I have very distinct memories of when I first discovered "Terry and the Pirates," and it really was a life-changing moment for me. It sounds stupid, but it was the first time that I realized comics could be interesting without superheroes. For reasons I can't explain, I just have a real affinity for them. I've even structured my Sunday comics like the old Sunday strips, where the logo panel could be dropped away if the newspaper wanted to fit more strips on the page. I'm really trying to make this like it would have been.
CA: Do these strips fit into any particular place in Captain America continuity?
KK: The setting is shortly before America is in World War II. I said, let's just imagine that when "Captain America" #1 came out in 1941 – let's assume that because it was enormously popular, they decided to get a newspaper strip going right away. The costume he wears is the same on from the [Jack] Kirby run on "Captain America"; I make reference to the characters Captain America in the very earliest issues. Golden Age continuity is very flexible and fluid, so I have a general idea where it fits in the continuity but it's not set in stone.
CA: Is there a single story arc from beginning to end?
KK: Yes, it's a three-month story arc, which was fairly typical for the era. The initial hook is that this is before America is in the European War, as we call it here, and obviously we see Project: Rebirth, the origin of Captain America – that's the very first Sunday [strip]. And because there are no more super soldiers except for one, they introduce Operation Firebird, which is America's attempt to create another super soldier before we get sucked into Europe's war. They're taking a number of different approaches to this; one man is building a big remote control robot. Another man is trying to experiment with vitamins and minerals. And Dr. Todd is running a battery of tests on Captain America, and trying to reconstruct the super soldier serum. Things keep going wrong in this place, and we have a villain show up that I think most Captain America fans might expect. I don't want to say anything else except that I'm very pleased with how I worked him into the story.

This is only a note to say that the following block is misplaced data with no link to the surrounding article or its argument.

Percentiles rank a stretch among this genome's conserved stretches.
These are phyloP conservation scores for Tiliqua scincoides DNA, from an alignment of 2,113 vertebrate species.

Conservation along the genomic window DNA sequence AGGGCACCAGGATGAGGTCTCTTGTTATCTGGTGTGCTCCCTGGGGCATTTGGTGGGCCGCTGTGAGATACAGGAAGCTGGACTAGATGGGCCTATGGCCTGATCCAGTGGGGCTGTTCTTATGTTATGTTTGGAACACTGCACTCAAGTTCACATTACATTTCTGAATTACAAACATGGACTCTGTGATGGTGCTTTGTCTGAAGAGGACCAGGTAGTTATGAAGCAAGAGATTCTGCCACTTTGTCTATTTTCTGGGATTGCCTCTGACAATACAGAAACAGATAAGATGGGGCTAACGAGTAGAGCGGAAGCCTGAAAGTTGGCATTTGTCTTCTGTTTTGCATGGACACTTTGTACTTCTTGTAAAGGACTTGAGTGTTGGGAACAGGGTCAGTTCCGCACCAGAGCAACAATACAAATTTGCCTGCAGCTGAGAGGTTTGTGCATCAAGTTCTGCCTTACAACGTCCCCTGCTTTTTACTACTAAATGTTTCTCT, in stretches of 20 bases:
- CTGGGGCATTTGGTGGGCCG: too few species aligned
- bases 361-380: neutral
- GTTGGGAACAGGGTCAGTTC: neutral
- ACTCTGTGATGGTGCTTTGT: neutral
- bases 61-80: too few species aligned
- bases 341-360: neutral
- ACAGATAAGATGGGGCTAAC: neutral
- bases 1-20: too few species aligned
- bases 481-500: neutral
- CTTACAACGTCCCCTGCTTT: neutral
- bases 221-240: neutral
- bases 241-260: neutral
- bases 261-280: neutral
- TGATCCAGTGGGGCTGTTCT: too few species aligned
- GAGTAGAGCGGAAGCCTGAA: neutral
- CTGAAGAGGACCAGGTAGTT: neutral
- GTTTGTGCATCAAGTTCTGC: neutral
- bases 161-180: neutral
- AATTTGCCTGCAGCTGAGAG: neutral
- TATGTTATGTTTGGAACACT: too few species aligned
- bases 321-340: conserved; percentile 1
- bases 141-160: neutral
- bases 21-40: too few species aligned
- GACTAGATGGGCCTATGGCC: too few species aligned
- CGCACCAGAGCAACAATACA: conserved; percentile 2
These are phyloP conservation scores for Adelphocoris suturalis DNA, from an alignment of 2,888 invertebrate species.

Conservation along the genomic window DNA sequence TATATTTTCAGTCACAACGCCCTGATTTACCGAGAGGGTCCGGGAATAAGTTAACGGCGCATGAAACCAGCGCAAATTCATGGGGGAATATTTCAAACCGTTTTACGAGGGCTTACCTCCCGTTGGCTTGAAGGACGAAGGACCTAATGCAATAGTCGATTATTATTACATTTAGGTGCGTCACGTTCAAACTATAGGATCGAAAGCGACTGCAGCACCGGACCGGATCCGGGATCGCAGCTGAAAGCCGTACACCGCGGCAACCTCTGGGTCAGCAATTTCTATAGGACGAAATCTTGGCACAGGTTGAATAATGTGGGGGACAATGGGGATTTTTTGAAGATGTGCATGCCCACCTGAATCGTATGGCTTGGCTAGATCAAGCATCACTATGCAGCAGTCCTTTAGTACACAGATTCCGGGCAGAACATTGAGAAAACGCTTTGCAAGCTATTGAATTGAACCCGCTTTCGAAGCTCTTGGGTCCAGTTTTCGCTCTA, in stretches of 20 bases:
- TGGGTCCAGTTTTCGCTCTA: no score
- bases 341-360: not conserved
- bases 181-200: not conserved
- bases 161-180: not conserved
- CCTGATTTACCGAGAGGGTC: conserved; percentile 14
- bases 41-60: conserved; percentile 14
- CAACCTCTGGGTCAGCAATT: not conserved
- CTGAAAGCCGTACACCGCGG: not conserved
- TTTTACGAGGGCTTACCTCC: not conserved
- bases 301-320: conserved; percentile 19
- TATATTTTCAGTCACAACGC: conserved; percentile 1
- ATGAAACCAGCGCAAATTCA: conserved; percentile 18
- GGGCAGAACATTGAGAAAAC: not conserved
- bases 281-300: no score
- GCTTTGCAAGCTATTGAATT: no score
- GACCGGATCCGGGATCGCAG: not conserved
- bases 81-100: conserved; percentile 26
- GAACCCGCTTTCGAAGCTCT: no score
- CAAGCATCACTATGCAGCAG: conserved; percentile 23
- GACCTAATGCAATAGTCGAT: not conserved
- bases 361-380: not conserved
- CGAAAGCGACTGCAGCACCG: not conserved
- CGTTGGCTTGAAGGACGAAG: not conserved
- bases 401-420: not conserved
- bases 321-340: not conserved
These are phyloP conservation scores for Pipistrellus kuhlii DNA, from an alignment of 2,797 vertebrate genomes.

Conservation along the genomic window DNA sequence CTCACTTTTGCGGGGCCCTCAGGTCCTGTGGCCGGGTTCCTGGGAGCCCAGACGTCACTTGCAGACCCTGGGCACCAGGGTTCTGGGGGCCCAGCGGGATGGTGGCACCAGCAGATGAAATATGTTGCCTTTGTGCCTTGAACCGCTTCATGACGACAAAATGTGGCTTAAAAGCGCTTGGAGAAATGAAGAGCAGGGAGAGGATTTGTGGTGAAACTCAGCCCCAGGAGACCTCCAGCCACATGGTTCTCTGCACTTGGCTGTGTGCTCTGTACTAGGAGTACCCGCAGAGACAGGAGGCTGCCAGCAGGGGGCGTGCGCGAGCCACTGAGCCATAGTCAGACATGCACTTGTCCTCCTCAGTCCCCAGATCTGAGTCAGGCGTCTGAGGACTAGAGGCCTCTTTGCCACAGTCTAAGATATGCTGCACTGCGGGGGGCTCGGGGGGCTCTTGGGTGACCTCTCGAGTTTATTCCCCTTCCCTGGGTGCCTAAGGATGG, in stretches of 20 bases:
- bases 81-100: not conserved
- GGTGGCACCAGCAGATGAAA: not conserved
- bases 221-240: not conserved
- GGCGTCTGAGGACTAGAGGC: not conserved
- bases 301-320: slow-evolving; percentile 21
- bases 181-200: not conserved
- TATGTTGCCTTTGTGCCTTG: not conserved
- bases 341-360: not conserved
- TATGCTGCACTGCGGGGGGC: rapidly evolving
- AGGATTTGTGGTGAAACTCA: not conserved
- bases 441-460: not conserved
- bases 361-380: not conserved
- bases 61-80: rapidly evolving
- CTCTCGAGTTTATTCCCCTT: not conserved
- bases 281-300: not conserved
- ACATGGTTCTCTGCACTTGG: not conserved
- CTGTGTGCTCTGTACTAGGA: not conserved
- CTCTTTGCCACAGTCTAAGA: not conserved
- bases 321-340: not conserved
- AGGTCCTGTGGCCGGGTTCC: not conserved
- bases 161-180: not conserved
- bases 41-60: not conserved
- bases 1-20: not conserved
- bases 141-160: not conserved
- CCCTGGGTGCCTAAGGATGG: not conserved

CA: How does working on a newspaper style strip compare to working on comic books?
KK: I actually feel more at home in this than I do in regular comic books. And I have to say, working on the "Captain America" strip, I love the pacing of these things. I love that every three or four panels you have to have some little hook, and slowly over the course of the week you build until Sunday, when you have this big moment in [a comic] the equivalent of three dailies. Then you start all over again on Monday. It's a ton of work, but I love every minute of it. I haven't had this much fun on an assignment since "Spider-Boy" from the Amalgam comics. And I remembering things to myself at the time, "Why can't all comics be this fun?" I could spend the rest of my career doing a strip like this.